Which breed of horses was popular in history?

Old Horse Breeds From Around the Globe

You’re undoubtedly aware that there are hundreds of horse breeds, whether you own one or just like being around them. Horses have existed for thousands of years, and several new horse breeds have been developed. There are horses designed expressly to gallop, leap, and pull carts, as well as pony breeds for specialized duties.

Horse breeds dating back thousands of years were bred in places all over the globe. In many instances, current horse breeds may trace their ancestors back to these types of horses. Understanding how horses have developed through time may help us better comprehend their origins, conformation, and the reasons for which they were produced.

The Basics of Equine Evolution

Horses have developed tremendously throughout time, and it is intriguing to study about their development. It is believed that horses have been around for 4 to 4.5 million years and originated from Pliohippus, which then led eventually to the genus Equus.

What Are the Original Breeds of Horse?

While horses developed over millions of years, there were early, or “foundation” horse breeds that inspired the horse breeds we know and love today.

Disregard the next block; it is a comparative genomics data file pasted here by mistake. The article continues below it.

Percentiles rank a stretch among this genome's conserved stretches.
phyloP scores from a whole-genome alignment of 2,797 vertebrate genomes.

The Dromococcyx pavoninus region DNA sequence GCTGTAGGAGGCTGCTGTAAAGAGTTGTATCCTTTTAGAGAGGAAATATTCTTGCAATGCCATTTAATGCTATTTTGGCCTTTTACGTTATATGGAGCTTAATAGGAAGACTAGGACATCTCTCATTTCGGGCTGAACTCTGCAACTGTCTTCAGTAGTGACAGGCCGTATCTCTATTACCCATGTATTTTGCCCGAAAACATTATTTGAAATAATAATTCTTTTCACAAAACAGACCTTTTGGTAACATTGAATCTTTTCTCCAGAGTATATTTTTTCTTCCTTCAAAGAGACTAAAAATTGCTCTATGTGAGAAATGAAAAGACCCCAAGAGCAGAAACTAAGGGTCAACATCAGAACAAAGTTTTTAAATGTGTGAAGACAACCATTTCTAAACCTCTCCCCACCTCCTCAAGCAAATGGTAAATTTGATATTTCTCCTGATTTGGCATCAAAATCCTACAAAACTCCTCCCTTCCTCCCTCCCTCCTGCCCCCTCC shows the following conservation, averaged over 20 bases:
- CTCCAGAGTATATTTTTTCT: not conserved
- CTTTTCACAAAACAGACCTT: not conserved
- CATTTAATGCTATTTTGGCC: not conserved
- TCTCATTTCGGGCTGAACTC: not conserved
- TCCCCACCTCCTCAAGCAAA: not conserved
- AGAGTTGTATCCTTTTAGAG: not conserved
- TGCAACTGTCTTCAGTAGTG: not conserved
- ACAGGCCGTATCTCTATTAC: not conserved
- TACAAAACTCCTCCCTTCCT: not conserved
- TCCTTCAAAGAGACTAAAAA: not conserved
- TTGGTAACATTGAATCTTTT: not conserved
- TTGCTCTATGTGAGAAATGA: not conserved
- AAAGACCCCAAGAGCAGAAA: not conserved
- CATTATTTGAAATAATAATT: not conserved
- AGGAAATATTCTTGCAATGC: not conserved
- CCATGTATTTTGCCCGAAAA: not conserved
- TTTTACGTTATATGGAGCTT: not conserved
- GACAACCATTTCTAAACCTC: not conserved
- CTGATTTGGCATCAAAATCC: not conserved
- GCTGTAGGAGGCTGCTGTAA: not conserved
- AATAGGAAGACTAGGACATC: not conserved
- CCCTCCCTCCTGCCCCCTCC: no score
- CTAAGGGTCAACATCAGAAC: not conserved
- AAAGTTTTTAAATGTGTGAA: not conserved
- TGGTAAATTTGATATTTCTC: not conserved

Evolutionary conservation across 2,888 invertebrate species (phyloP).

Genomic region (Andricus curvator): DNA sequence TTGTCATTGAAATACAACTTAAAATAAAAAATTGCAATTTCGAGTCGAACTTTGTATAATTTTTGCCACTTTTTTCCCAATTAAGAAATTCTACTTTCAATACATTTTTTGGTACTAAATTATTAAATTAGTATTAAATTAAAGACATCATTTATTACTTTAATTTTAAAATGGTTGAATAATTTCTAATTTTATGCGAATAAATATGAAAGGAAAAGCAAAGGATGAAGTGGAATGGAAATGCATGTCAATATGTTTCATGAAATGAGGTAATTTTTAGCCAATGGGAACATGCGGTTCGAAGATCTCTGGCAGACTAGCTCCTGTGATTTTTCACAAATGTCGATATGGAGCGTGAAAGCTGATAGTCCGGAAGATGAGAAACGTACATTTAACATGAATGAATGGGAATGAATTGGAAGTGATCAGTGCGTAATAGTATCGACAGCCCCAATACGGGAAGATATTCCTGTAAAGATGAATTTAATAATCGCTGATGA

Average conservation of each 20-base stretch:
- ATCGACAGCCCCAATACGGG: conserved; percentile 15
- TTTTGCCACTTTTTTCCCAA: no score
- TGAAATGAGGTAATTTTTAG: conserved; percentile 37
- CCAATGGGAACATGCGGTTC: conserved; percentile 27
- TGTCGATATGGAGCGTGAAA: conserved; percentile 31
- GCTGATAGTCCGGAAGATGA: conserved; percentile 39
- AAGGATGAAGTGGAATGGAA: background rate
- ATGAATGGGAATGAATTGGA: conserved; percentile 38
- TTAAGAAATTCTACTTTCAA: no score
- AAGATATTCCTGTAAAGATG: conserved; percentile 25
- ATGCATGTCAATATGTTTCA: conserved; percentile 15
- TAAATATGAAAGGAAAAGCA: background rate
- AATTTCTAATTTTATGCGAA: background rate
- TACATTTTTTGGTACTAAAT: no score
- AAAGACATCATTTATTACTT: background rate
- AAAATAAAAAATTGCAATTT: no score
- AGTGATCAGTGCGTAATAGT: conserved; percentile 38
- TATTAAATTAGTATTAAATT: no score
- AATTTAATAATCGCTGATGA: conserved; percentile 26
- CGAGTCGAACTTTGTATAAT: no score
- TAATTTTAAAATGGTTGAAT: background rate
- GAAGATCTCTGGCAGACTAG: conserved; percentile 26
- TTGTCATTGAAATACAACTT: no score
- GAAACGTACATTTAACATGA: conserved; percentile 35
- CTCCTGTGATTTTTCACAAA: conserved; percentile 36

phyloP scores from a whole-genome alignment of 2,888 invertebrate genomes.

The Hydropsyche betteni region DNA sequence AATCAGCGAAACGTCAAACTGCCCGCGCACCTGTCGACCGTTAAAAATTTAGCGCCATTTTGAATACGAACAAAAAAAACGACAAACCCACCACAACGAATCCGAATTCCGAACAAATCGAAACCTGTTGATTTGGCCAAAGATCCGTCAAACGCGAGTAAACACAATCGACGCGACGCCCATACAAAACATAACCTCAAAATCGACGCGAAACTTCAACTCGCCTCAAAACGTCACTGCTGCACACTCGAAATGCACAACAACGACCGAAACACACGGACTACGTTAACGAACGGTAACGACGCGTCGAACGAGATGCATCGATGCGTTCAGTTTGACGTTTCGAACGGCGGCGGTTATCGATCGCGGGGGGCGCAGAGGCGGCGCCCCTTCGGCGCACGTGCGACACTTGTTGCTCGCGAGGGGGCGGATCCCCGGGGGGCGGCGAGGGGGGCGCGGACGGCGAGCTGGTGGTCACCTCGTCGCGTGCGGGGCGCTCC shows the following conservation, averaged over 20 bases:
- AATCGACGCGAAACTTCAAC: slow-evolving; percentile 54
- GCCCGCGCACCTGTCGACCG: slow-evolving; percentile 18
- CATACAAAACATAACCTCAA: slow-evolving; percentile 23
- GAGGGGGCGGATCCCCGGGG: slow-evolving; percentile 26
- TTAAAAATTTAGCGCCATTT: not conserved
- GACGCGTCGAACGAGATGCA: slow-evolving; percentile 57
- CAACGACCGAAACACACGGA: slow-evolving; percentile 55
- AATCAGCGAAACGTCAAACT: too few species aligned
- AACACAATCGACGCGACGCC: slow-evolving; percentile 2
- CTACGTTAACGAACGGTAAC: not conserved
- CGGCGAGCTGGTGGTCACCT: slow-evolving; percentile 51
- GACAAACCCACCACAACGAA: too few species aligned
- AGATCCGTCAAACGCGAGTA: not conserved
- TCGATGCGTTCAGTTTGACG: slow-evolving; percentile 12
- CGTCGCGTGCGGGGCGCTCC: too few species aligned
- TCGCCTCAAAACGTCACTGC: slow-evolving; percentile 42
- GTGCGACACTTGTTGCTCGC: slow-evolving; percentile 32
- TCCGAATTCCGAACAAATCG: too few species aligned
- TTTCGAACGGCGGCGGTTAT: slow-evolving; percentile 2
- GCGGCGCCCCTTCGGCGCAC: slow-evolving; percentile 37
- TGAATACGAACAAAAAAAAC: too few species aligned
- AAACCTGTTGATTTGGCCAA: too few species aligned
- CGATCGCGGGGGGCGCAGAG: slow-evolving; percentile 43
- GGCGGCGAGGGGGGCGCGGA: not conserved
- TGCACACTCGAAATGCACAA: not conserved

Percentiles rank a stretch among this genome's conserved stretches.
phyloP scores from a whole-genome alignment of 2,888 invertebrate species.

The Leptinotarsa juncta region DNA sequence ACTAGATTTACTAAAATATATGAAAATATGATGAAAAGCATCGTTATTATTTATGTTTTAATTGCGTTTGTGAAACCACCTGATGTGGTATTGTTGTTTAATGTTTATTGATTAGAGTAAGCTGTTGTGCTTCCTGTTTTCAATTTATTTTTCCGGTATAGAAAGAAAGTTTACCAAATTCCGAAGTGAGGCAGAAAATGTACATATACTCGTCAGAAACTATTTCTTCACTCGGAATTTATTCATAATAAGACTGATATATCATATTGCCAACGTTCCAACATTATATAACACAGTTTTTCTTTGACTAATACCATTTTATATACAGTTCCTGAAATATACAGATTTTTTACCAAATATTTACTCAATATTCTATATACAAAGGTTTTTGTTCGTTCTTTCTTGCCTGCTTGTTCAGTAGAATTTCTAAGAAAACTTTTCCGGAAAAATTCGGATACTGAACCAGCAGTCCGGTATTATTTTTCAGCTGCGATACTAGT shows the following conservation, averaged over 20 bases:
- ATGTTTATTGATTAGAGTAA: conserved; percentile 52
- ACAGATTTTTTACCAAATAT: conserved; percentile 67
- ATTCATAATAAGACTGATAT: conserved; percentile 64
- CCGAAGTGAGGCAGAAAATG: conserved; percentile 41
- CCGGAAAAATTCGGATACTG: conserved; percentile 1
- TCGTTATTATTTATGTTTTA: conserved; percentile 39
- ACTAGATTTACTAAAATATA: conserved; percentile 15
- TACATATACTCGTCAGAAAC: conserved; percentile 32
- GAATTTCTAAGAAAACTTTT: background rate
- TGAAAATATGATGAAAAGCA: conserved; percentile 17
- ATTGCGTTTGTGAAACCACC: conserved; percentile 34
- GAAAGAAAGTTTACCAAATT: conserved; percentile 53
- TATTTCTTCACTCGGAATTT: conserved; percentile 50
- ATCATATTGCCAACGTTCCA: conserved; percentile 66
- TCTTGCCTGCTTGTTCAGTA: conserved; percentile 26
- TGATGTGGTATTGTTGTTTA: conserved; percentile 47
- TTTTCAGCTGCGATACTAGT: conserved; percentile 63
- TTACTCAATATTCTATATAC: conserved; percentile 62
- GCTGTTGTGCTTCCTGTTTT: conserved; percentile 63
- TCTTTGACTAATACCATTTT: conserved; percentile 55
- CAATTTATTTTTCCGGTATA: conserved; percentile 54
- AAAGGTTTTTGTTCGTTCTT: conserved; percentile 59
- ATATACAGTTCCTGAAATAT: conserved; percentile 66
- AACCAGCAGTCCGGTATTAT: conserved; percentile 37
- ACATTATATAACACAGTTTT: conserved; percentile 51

Although some of these original horse breeds are incredibly ancient, several still exist today.

Icelandic, Akhal-Teke, Mongolian, Norwegian Fjord, Arabian, and Caspian horses are said to be the original breeds. Plus, the Caspian horse breed dates back as far as 5,400 years.

Are There Any Extinct Horse Breeds?

Regrettably, several horse breeds have gone extinct through time. There are also many that have been added to the endangered species list in recent years.

Some of these breeds have been extinct for thousands of years, while others have just recently been extinct.

Abaco Barb, Charentais, Ferghana, Narragansett Pacer, Navarrin, Norfolk Trotter, Old English Black, Quagga, Turkoman, and Tarpan are all extinct horse breeds.

Oldest Horse Breeds

Icelandic Horse

The Icelandic Horse is almost 1,000 years old and evolved from the ponies brought to Iceland by Norse immigrants in the 9th and 10th centuries.

Breed Facts:

  • They stand around 13 to 14 hands tall and are NOT called ponies.
  • This breed is available in a broad range of colors, including pinto variants.
  • Icelandic horses are gaited and utilized for a variety of riding activities.
  • Nowadays, there are 180,000 registered Icelandic Horses.
  • Icelandic horses are never permitted to return to Iceland.